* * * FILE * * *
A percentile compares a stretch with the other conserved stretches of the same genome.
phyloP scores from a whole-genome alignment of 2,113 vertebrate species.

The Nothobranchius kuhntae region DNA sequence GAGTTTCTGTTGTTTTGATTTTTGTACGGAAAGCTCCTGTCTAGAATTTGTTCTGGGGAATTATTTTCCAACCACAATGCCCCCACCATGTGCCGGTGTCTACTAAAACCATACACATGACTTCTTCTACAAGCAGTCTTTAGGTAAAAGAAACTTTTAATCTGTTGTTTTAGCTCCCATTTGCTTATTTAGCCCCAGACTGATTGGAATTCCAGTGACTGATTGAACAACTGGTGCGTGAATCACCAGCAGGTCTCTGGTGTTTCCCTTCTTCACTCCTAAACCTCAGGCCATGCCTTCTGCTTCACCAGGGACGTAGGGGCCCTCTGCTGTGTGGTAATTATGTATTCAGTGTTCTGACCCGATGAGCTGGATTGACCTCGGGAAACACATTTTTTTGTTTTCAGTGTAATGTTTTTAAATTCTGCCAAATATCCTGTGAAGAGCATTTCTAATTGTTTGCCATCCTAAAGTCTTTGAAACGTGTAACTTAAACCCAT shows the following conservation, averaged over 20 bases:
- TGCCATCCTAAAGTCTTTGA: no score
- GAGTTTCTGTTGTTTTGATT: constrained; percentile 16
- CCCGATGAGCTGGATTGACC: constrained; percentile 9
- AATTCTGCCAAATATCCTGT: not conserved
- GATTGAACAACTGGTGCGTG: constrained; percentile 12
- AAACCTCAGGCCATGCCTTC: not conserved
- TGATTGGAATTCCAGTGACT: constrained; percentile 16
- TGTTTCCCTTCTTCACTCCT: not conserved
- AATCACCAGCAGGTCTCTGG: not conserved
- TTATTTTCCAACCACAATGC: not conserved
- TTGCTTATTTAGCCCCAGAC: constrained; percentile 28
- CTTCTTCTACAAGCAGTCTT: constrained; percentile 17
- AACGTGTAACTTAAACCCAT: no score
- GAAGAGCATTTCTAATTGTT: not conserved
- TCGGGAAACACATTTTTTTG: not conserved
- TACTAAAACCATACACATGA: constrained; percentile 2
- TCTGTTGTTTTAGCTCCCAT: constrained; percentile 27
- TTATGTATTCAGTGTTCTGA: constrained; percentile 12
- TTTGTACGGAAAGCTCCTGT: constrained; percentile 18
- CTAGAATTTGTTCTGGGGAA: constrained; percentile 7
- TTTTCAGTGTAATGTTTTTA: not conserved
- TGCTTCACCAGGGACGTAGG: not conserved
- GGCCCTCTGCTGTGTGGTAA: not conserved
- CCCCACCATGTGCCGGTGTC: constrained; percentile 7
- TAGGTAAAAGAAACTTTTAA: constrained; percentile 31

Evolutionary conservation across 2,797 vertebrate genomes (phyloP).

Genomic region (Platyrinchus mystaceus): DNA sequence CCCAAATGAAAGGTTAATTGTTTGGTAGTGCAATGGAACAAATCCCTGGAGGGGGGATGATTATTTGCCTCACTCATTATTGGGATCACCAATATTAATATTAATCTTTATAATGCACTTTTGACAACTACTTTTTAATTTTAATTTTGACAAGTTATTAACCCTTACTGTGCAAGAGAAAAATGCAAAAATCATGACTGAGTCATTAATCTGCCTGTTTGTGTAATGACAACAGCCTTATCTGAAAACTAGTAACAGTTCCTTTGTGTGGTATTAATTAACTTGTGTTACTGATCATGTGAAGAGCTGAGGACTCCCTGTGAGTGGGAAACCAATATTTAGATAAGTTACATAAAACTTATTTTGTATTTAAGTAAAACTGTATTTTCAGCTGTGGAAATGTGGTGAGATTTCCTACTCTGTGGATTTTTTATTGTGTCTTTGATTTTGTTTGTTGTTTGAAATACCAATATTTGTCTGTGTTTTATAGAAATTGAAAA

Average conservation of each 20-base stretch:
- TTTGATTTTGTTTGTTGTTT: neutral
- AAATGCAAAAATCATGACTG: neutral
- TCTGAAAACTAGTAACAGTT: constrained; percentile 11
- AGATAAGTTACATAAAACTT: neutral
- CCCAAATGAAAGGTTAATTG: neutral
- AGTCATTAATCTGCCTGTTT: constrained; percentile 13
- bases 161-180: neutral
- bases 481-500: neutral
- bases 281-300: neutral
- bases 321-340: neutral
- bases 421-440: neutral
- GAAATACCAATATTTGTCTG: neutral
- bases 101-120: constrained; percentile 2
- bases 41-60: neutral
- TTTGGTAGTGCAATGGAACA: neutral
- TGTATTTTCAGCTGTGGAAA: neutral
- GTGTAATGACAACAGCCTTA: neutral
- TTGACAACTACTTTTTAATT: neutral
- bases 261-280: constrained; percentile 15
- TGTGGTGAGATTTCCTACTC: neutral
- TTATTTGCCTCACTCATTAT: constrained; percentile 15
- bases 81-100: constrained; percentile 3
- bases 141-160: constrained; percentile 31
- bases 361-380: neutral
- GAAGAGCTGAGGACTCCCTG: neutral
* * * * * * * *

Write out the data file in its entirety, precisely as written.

A percentile compares a stretch with the other conserved stretches of the same genome.
phyloP scores from a whole-genome alignment of 2,113 vertebrate species.

The Nothobranchius kuhntae region DNA sequence GAGTTTCTGTTGTTTTGATTTTTGTACGGAAAGCTCCTGTCTAGAATTTGTTCTGGGGAATTATTTTCCAACCACAATGCCCCCACCATGTGCCGGTGTCTACTAAAACCATACACATGACTTCTTCTACAAGCAGTCTTTAGGTAAAAGAAACTTTTAATCTGTTGTTTTAGCTCCCATTTGCTTATTTAGCCCCAGACTGATTGGAATTCCAGTGACTGATTGAACAACTGGTGCGTGAATCACCAGCAGGTCTCTGGTGTTTCCCTTCTTCACTCCTAAACCTCAGGCCATGCCTTCTGCTTCACCAGGGACGTAGGGGCCCTCTGCTGTGTGGTAATTATGTATTCAGTGTTCTGACCCGATGAGCTGGATTGACCTCGGGAAACACATTTTTTTGTTTTCAGTGTAATGTTTTTAAATTCTGCCAAATATCCTGTGAAGAGCATTTCTAATTGTTTGCCATCCTAAAGTCTTTGAAACGTGTAACTTAAACCCAT shows the following conservation, averaged over 20 bases:
- TGCCATCCTAAAGTCTTTGA: no score
- GAGTTTCTGTTGTTTTGATT: constrained; percentile 16
- CCCGATGAGCTGGATTGACC: constrained; percentile 9
- AATTCTGCCAAATATCCTGT: not conserved
- GATTGAACAACTGGTGCGTG: constrained; percentile 12
- AAACCTCAGGCCATGCCTTC: not conserved
- TGATTGGAATTCCAGTGACT: constrained; percentile 16
- TGTTTCCCTTCTTCACTCCT: not conserved
- AATCACCAGCAGGTCTCTGG: not conserved
- TTATTTTCCAACCACAATGC: not conserved
- TTGCTTATTTAGCCCCAGAC: constrained; percentile 28
- CTTCTTCTACAAGCAGTCTT: constrained; percentile 17
- AACGTGTAACTTAAACCCAT: no score
- GAAGAGCATTTCTAATTGTT: not conserved
- TCGGGAAACACATTTTTTTG: not conserved
- TACTAAAACCATACACATGA: constrained; percentile 2
- TCTGTTGTTTTAGCTCCCAT: constrained; percentile 27
- TTATGTATTCAGTGTTCTGA: constrained; percentile 12
- TTTGTACGGAAAGCTCCTGT: constrained; percentile 18
- CTAGAATTTGTTCTGGGGAA: constrained; percentile 7
- TTTTCAGTGTAATGTTTTTA: not conserved
- TGCTTCACCAGGGACGTAGG: not conserved
- GGCCCTCTGCTGTGTGGTAA: not conserved
- CCCCACCATGTGCCGGTGTC: constrained; percentile 7
- TAGGTAAAAGAAACTTTTAA: constrained; percentile 31

Evolutionary conservation across 2,797 vertebrate genomes (phyloP).

Genomic region (Platyrinchus mystaceus): DNA sequence CCCAAATGAAAGGTTAATTGTTTGGTAGTGCAATGGAACAAATCCCTGGAGGGGGGATGATTATTTGCCTCACTCATTATTGGGATCACCAATATTAATATTAATCTTTATAATGCACTTTTGACAACTACTTTTTAATTTTAATTTTGACAAGTTATTAACCCTTACTGTGCAAGAGAAAAATGCAAAAATCATGACTGAGTCATTAATCTGCCTGTTTGTGTAATGACAACAGCCTTATCTGAAAACTAGTAACAGTTCCTTTGTGTGGTATTAATTAACTTGTGTTACTGATCATGTGAAGAGCTGAGGACTCCCTGTGAGTGGGAAACCAATATTTAGATAAGTTACATAAAACTTATTTTGTATTTAAGTAAAACTGTATTTTCAGCTGTGGAAATGTGGTGAGATTTCCTACTCTGTGGATTTTTTATTGTGTCTTTGATTTTGTTTGTTGTTTGAAATACCAATATTTGTCTGTGTTTTATAGAAATTGAAAA

Average conservation of each 20-base stretch:
- TTTGATTTTGTTTGTTGTTT: neutral
- AAATGCAAAAATCATGACTG: neutral
- TCTGAAAACTAGTAACAGTT: constrained; percentile 11
- AGATAAGTTACATAAAACTT: neutral
- CCCAAATGAAAGGTTAATTG: neutral
- AGTCATTAATCTGCCTGTTT: constrained; percentile 13
- bases 161-180: neutral
- bases 481-500: neutral
- bases 281-300: neutral
- bases 321-340: neutral
- bases 421-440: neutral
- GAAATACCAATATTTGTCTG: neutral
- bases 101-120: constrained; percentile 2
- bases 41-60: neutral
- TTTGGTAGTGCAATGGAACA: neutral
- TGTATTTTCAGCTGTGGAAA: neutral
- GTGTAATGACAACAGCCTTA: neutral
- TTGACAACTACTTTTTAATT: neutral
- bases 261-280: constrained; percentile 15
- TGTGGTGAGATTTCCTACTC: neutral
- TTATTTGCCTCACTCATTAT: constrained; percentile 15
- bases 81-100: constrained; percentile 3
- bases 141-160: constrained; percentile 31
- bases 361-380: neutral
- GAAGAGCTGAGGACTCCCTG: neutral